Old Algorithms

My wife, my three young boys and I recently joined some friends of ours to venture into a corn maze... I have been deprived of this pleasure, and this is the first time I have ever enjoyed this unique adventure...
The maze we ventured into -- actually two mazes in one -- was contrived to resemble dinosaurs, with which my eldest at seven years is thoroughly fascinated. Maze number one was a triceratops and a tyrannosaur, maze number two was a brontosaur and a pteranodon, they were interconnected via the heads of the brontosaur and tyrannosaur (see illustration).

I saw an aerial shot before we entered, and I also bought a map in a sealed envelope - which they stipulated: "If you come back with your map unopened, you get your dollar back."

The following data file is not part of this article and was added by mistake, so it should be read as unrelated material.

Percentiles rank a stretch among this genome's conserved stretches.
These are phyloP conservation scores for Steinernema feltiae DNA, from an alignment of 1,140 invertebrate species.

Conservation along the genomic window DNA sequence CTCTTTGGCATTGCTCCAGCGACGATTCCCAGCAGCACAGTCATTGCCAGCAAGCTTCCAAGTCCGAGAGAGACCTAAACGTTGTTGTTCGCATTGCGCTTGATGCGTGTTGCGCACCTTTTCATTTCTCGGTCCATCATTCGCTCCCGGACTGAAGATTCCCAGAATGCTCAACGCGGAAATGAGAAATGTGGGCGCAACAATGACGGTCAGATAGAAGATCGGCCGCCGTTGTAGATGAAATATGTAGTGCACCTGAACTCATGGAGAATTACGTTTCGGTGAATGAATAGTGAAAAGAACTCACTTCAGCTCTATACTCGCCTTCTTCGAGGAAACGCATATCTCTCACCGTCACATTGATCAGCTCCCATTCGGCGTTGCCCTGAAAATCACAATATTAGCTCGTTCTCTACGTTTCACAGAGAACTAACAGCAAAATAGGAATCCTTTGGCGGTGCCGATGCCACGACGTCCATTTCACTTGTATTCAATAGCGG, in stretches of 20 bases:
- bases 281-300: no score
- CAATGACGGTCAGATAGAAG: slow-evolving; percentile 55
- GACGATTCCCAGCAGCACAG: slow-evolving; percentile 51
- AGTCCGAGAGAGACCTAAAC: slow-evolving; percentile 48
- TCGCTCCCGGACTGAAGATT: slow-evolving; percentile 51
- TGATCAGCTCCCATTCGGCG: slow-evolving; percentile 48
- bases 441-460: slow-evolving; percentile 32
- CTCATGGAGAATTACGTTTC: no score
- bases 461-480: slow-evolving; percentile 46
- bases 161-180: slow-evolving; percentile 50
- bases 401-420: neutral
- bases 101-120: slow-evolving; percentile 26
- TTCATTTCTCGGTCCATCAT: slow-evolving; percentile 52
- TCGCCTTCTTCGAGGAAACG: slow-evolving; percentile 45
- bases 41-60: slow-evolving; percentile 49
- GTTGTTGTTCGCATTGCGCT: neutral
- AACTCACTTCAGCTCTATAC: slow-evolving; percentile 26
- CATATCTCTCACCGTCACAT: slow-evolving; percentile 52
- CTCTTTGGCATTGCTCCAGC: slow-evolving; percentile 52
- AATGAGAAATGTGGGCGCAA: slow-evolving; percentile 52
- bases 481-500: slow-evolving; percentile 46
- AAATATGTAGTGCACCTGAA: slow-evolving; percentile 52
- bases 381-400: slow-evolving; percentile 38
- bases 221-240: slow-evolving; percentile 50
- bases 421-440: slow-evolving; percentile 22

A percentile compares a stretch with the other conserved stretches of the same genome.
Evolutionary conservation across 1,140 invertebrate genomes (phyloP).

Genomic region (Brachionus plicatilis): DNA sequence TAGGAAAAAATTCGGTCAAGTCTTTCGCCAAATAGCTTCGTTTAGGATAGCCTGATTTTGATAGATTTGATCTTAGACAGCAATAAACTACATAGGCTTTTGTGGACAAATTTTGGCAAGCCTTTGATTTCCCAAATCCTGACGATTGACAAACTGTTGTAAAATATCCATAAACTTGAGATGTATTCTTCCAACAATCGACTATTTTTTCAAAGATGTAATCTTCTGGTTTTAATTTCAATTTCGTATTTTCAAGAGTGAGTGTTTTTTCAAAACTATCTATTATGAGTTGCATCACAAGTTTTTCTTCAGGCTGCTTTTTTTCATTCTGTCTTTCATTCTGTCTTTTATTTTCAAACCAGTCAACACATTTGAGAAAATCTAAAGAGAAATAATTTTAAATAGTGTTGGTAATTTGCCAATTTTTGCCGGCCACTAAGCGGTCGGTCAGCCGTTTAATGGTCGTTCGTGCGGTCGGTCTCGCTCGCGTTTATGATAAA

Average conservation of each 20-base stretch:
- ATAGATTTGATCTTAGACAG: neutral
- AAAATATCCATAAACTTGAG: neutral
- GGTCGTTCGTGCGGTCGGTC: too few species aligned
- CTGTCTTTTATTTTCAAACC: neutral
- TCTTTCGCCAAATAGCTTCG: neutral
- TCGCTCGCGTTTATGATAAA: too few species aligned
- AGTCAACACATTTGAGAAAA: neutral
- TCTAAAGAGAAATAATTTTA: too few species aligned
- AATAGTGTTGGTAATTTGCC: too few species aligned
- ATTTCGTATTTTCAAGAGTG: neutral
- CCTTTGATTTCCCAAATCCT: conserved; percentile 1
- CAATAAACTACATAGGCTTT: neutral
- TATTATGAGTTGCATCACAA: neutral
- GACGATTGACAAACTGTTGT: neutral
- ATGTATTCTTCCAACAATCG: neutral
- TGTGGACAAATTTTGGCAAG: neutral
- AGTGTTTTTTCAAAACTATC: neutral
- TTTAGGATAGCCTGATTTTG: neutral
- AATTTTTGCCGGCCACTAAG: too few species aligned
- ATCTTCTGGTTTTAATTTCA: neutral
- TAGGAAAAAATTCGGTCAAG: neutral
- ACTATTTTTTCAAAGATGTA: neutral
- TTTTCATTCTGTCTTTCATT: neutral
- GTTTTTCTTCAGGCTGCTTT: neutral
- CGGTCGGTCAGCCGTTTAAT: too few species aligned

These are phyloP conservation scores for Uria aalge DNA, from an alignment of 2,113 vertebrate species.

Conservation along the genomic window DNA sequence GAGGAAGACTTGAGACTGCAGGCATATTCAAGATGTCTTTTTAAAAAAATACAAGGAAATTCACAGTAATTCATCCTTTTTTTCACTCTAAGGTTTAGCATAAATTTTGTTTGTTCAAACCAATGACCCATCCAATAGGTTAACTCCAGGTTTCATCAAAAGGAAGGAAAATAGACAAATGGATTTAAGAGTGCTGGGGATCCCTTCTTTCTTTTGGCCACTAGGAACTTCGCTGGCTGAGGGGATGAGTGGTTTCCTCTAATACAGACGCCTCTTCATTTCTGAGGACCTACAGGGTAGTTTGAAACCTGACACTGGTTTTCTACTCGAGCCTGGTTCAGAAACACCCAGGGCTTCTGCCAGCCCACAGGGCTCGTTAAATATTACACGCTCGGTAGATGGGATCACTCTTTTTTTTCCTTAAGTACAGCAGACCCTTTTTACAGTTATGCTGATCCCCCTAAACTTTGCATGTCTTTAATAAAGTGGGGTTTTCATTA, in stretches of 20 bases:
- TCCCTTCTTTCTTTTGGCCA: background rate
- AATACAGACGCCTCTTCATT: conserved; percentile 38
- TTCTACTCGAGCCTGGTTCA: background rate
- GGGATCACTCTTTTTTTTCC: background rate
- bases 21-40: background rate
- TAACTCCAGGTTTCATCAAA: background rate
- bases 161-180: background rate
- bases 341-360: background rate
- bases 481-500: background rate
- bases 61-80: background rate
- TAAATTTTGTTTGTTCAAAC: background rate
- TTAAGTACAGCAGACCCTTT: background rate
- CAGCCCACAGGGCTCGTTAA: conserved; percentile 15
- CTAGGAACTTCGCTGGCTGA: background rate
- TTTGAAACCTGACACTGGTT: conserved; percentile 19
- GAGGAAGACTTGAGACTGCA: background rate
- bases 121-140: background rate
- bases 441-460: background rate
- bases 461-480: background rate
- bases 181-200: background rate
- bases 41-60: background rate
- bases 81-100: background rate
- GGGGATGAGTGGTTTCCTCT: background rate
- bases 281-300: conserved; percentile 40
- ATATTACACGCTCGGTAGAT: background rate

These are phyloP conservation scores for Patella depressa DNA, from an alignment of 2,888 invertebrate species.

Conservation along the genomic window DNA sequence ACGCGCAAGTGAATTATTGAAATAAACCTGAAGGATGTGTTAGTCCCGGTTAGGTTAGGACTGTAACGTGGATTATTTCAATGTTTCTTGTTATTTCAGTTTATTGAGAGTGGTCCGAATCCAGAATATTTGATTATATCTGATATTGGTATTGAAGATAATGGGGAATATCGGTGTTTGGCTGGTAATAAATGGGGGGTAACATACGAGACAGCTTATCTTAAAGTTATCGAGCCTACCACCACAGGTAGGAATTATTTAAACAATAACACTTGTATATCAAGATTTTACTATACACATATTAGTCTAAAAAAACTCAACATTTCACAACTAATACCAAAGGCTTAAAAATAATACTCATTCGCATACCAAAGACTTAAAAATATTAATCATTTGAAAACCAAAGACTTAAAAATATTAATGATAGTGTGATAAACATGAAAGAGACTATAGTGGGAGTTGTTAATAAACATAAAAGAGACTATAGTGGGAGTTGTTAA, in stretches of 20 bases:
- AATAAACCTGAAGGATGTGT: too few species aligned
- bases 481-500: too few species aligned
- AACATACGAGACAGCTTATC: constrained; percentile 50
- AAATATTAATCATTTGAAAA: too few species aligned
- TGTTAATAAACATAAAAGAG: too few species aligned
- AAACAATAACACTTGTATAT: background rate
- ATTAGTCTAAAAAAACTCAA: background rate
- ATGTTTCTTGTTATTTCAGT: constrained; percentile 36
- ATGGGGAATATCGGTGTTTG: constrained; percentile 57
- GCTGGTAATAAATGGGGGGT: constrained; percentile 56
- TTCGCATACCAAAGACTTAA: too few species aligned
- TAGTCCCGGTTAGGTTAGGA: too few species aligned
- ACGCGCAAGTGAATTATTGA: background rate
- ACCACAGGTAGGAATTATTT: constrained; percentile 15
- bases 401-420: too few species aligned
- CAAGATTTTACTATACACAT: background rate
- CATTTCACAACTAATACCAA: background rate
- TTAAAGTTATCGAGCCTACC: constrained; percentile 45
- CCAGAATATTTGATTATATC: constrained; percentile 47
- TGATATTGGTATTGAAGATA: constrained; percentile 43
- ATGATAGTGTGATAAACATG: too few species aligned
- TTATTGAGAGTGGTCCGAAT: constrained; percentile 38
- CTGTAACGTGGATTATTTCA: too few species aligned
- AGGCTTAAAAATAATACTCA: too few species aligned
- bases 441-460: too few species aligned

Okay, the stage is set... Who remembers the set of algorithms I am about to describe?
Closed systems (or systems capable of being described as closed) such as these mazes have two simple algorithmic solutions: Always Right, and Always Left.

Depending on where you start, your either traverse the edge or the interior of the maze, but you always "solve" the maze - unless the center is the solution (or a couple of other non-corn maze issues)...

We began the trek with our neighbors and I told everyone of this methodology, whereby I got a couple of chuckles, but everyone followed nonetheless...

I first encountered this algorithm in an independent study class I arranged for my senior year in High School... 1985... I had a TRS-80 (they got Tandy1000's the next year...) with a version of Pascal onboard (I think it was Turbo Pascal). First, I ported a random maze creation program I had encountered in Commodore Magazine from Commodore 64 assembly to Pascal, then I worked out a "mouse" to run the random mazes.